After Warner Springs the trail goes from high desert to chaparral to mountain forest. At mile 151 you can make a side trip to The Paradise Valley Cafe. Around mile 185 the elevation of the San Jacinto Mountains climbs to 9000 feet. That the temperature drops is a pleasant surprise and there is more water, even a little snow.
The weather in the San Jacintos can be changeable and even dangerous. There are side trails around to descend away in the event of severe weather. Hikers are injured or killed every year in the San Jacinto Mountains. When a hiker is in danger or in trouble a wilderness responser must risk his or her life in the rescue.
The trail changes when you cross Hwy 74 going north. It is a sandy trail at first climbing up massive granite boulders and through rocky canyons. You leave behind the Bushtits, Western Scrub Jays, California Towhee and Juniper Titmouse of the desert. There are fewer lizards and rattlesnakes, although I passed one very large rattlesnake at 8000 ft. There are now sections of pine forest and high alpine meadows where Green-tailed Towhee, Fox Sparrows, and Pygmy Nuthatch live. The warblers commonly found are Yellow-rumped and Black-throated Gray. Olive-sided Flycatchers sing, “Quick-three-beers.”
My first camp site in the San Jacintos was made at Forbes Saddle not far from a wonderful spring by the same name, Forbes Spring. In the morning I awoke to the rich, deep call of a male Great Horned Owl who was on turn answered by the higher pitched call of his mate. They called back and forth so beautifully that I dared not to move a muscle. They must have been in the nearby trees outside my tent.
Eventually, I broke camp and climbed further into the San Jacintos. Later, that morning, at a bend in the trail, I met two other thru-hikers, Matt from Ohio and Carl from Quebec. They were stopped on the trail because of an active rattlesnake.It was coiled and rattling. They had passed it safely and I was next. They warned me and waited to see that I safely too passed by safely because there was little trail to maneuver around. I was full of fear with their encouragement walked past the snake. It decided to let me pass. We saw one another periodically all that morning.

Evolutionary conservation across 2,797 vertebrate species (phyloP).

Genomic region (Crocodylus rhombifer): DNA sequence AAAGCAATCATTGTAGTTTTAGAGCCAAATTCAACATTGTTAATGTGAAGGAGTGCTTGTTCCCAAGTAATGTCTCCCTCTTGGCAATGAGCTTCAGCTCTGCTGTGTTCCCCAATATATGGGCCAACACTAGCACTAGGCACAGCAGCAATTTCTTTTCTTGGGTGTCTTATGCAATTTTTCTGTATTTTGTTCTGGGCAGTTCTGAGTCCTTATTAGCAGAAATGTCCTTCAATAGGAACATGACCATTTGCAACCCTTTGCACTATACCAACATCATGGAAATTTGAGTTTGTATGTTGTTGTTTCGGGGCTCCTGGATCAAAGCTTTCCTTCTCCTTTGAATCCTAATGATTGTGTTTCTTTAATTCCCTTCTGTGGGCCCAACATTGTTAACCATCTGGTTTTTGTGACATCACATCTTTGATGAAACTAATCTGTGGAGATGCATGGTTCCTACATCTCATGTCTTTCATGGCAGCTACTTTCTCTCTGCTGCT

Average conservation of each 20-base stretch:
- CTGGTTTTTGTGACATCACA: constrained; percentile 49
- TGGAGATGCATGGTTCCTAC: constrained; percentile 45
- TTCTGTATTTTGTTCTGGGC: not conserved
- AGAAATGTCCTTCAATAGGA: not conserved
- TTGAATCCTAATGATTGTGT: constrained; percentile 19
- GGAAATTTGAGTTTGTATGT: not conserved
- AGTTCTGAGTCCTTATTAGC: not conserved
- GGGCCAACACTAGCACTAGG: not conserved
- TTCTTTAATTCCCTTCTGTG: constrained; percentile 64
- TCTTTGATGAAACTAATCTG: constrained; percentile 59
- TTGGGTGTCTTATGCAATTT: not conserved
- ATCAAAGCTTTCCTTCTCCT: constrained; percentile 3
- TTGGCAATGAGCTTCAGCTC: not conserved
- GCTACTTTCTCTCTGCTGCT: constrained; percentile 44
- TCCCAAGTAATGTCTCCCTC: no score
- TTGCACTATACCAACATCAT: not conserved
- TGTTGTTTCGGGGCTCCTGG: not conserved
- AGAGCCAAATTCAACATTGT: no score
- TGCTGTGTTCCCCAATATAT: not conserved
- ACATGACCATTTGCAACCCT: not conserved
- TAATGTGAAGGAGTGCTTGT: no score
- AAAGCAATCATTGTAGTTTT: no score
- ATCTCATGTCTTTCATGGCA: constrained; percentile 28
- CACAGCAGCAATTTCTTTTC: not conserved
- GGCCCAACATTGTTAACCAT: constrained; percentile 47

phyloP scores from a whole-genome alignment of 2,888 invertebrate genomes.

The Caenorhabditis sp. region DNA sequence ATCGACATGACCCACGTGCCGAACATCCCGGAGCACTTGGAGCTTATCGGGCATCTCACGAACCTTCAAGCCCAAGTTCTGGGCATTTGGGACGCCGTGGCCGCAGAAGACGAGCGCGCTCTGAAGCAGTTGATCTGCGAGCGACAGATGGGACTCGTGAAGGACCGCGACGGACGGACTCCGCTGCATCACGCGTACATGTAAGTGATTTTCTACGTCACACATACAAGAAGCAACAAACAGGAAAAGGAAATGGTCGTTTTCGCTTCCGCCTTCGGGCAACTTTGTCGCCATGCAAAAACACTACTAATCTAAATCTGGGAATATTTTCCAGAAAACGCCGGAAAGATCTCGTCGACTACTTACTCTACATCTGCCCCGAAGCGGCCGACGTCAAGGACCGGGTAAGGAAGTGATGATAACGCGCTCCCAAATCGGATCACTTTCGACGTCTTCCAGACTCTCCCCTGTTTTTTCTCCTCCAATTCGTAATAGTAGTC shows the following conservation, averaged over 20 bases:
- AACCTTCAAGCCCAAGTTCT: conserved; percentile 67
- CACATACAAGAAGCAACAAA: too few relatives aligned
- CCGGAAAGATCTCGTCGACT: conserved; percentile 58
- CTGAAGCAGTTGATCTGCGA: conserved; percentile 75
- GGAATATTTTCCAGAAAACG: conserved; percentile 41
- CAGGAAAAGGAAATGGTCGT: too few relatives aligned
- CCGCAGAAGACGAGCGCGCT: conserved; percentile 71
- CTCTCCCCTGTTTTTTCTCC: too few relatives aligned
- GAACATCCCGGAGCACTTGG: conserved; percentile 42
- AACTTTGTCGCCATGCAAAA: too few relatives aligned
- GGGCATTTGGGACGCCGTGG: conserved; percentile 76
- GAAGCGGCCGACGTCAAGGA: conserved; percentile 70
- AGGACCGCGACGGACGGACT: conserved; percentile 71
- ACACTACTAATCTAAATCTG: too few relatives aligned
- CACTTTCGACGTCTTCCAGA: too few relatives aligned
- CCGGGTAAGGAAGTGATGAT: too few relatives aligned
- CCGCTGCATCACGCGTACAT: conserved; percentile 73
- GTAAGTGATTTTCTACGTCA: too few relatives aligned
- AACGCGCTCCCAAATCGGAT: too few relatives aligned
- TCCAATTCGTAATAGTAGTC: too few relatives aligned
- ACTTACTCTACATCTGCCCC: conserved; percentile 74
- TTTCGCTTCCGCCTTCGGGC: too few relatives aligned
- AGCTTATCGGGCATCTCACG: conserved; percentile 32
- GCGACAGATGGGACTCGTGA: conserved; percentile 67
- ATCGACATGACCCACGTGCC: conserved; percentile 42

Matt and Carl planned to visit Idyllwild, share a room for the night and resupply. I planned to hike down into Idyllwild as well. Lucky for me they got a ride from the trail into town with a local trail angel. They asked him to go back for me and he did! I was able to shop at the grocery, visit the outfitter and charge my phone. Just as I was about to look for lodging a couple of hikers, Sherpa and Meggamite offered to take me back to the trail. I was able to climb back up into the mountains as the sunset and set up my camp by the light of my headlamp. I love getting to town and back again as quickly as possible. As little down time as possible helps me to stick to my hiking schedule. I hope to be in Canada by September.
The next day was a day of climbing up and down. I passed the last stream and headed down Fuller Ridge with its steep descent. I heard a woodpecker call that was a bit unusual and new for me. Stopping to investigate I spotted my first encounter with a White-headed Woodpecker. It is a striking bird with a white head, back body and wings with white patches. This was a life bird for me. First time ever seeing one. I was able to observe it peck away around the trunk of a decayed pine tree, no doubt feeding on insects. It put me in a good mood. Even though the trail grew increasingly rough to travel and windy. Extremely windy. I wasn’t able to keep my tent up on the wind.
The following morning I hiked down into the low desert, along the Palm Springs Aquaduct. The water company has a faucet along the trail for hikers. It was delicious water and quite welcome because Fuller Ridge was dry. The trail crosses the low desert: hot, sandy and windy after which it passes under Hwy I-10 into Cabazon. That is where you will find Ziggy and The Bear.